- Deep brain stimulation introduction
- How does deep brain stimulation work?
- How is deep brain stimulation performed?
- What is subthalamic nucleus deep brain stimulation?
- What are the advantages of deep brain stimulation?
- How effective is deep brain stimulation?
- What kinds of movement problems are helped by deep brain stimulation?
- What are the risks of deep brain stimulation?
- Is deep brain stimulation experimental?
- Who should consider deep brain stimulation?
- Is age a factor in deep brain stimulation?
- Where should deep brain stimulation be performed?
- Will I be asleep during the deep brain stimulation procedure?
- What should I expect after deep brain stimulation?
- When will I be able to go home after the deep brain stimulation procedure?
- How should I care for the surgical area once I am home?
- Will I have to limit activity following deep brain stimulation surgery?
- Post surgery warning
- Can I use electrical devices?
What Kinds of Movement Problems Are Helped by Deep Brain Stimulation?
Deep brain stimulation of the subthalamic nucleus is effective for all major symptoms of Parkinson's disease, such as tremor, slowness of movement, rigidity, and problems with walking and balance. People bothered by involuntary movements such as dyskinesia often experience a marked reduction of these involuntary movements primarily because they are able to reduce their medications following surgery.
Deep brain stimulation of the globus pallidus is effective for a wide range of Parkinson's symptoms. It seems to be somewhat less effective for problems with walking and balance. Also, patients remain on the same average dose of medications following surgery.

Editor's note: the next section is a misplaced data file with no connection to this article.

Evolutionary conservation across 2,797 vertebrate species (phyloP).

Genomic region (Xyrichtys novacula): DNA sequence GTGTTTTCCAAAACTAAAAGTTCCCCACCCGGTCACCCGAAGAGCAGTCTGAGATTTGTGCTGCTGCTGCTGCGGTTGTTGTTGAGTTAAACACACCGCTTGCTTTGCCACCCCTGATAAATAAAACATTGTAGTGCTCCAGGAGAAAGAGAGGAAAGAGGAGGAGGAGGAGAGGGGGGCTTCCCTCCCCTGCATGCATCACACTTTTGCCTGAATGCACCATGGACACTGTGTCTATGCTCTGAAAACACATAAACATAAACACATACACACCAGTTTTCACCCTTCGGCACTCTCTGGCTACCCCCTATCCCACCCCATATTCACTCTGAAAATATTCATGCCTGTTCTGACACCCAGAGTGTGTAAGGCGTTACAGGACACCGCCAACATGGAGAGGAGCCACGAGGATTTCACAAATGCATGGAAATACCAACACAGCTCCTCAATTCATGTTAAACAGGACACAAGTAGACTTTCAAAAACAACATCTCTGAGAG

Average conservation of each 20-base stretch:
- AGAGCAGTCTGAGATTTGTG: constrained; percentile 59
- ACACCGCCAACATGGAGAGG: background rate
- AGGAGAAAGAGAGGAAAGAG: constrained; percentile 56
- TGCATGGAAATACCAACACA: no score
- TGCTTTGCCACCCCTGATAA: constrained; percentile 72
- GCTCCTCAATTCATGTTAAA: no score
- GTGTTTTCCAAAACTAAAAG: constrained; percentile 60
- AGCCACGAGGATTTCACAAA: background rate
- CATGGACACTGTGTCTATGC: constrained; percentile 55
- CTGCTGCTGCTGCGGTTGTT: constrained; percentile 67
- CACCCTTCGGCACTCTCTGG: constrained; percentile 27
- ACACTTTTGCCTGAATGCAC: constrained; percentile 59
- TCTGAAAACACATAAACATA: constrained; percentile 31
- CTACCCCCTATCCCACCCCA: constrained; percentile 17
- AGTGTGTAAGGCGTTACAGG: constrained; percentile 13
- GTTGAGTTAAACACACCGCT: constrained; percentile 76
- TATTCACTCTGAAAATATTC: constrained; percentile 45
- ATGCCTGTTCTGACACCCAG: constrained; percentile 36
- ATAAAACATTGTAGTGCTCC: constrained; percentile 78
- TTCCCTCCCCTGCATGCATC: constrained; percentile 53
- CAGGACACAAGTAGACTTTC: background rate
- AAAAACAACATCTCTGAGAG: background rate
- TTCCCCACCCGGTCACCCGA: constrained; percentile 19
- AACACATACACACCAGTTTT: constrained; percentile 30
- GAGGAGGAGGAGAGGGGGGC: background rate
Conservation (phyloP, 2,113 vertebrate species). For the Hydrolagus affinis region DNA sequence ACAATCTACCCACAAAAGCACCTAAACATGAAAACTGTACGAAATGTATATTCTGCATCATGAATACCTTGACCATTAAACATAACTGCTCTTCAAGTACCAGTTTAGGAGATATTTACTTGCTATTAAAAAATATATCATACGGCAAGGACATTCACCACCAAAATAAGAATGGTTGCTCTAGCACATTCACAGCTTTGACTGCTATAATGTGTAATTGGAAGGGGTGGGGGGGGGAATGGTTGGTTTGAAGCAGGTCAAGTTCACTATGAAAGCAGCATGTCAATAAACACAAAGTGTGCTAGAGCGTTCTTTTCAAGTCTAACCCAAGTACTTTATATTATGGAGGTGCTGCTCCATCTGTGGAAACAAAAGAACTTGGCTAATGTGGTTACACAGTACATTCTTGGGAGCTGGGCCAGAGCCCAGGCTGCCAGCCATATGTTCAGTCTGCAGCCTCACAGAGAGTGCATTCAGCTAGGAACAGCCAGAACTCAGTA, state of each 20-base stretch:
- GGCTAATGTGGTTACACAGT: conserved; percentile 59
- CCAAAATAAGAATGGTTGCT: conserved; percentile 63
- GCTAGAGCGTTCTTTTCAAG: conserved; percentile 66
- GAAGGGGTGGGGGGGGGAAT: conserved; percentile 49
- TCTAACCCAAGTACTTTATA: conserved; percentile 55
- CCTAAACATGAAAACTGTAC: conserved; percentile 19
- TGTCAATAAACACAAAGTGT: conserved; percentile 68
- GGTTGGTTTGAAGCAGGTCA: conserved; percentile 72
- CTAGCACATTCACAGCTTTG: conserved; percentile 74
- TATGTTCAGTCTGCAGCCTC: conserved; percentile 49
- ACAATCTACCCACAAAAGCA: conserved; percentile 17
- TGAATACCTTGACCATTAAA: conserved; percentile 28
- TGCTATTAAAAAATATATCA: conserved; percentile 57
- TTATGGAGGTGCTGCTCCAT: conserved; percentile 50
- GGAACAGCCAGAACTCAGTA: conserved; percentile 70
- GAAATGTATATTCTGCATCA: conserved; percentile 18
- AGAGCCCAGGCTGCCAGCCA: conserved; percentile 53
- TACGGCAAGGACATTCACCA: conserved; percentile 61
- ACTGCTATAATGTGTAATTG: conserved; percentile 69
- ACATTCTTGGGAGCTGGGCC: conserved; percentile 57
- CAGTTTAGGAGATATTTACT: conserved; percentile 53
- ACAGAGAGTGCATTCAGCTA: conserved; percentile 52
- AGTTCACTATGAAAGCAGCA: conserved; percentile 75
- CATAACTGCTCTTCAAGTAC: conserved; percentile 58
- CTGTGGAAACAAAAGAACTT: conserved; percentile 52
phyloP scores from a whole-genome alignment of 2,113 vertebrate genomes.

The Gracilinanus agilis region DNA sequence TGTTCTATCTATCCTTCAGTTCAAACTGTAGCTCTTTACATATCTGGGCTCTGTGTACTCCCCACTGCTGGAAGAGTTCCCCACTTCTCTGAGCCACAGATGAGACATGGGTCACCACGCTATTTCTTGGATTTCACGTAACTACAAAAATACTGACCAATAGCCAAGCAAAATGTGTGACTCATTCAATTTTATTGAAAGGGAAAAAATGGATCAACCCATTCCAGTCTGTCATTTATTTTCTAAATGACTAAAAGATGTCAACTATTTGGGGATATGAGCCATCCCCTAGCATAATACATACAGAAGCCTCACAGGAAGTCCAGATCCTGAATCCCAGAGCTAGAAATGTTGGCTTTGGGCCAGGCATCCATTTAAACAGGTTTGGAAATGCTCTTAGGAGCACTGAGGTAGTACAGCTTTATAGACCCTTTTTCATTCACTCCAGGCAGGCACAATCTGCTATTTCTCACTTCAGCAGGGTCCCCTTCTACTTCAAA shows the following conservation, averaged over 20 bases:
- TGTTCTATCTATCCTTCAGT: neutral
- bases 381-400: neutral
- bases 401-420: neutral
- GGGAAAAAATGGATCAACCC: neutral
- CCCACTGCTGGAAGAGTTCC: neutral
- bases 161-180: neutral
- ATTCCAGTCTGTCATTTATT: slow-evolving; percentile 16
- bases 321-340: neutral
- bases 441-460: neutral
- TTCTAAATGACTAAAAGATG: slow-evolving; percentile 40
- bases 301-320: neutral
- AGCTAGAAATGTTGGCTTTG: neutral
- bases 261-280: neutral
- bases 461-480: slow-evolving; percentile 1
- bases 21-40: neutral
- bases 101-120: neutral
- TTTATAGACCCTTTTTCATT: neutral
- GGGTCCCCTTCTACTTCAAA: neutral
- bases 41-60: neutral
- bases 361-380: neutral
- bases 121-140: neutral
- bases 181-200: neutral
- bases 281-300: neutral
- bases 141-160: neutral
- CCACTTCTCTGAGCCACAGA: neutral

Deep brain stimulation of the thalamus is only effective for tremor and rigidity. Consequently, deep brain stimulation of the thalamus is usually not performed for patients with Parkinson's disease.
What Are the Risks of Deep Brain Stimulation?
As with any surgical procedure, there are risks. There is a 2%-3% risk of a serious and permanent complication such as paralysis, changes in thinking, memory and personality, seizures, and infection. Talk to your doctor to see if these risks apply to you.
Is Deep Brain Stimulation Experimental
No. Deep brain stimulation is not experimental. DBS of the thalamus was approved by the FDA for the treatment of Parkinson's disease and essential tremor in 1997. But, since stimulation of the thalamus is only effective for treating tremor and rigidity symptoms, it is not recommended for the treatment of Parkinson's disease. This is because even if a person currently only has tremor or rigidity, he or she will eventually develop other symptoms that would only be helped by stimulation of the subthalamic nucleus or globus pallidus. Therefore, stimulation of the subthalamic nucleus or globus pallidus is recommended.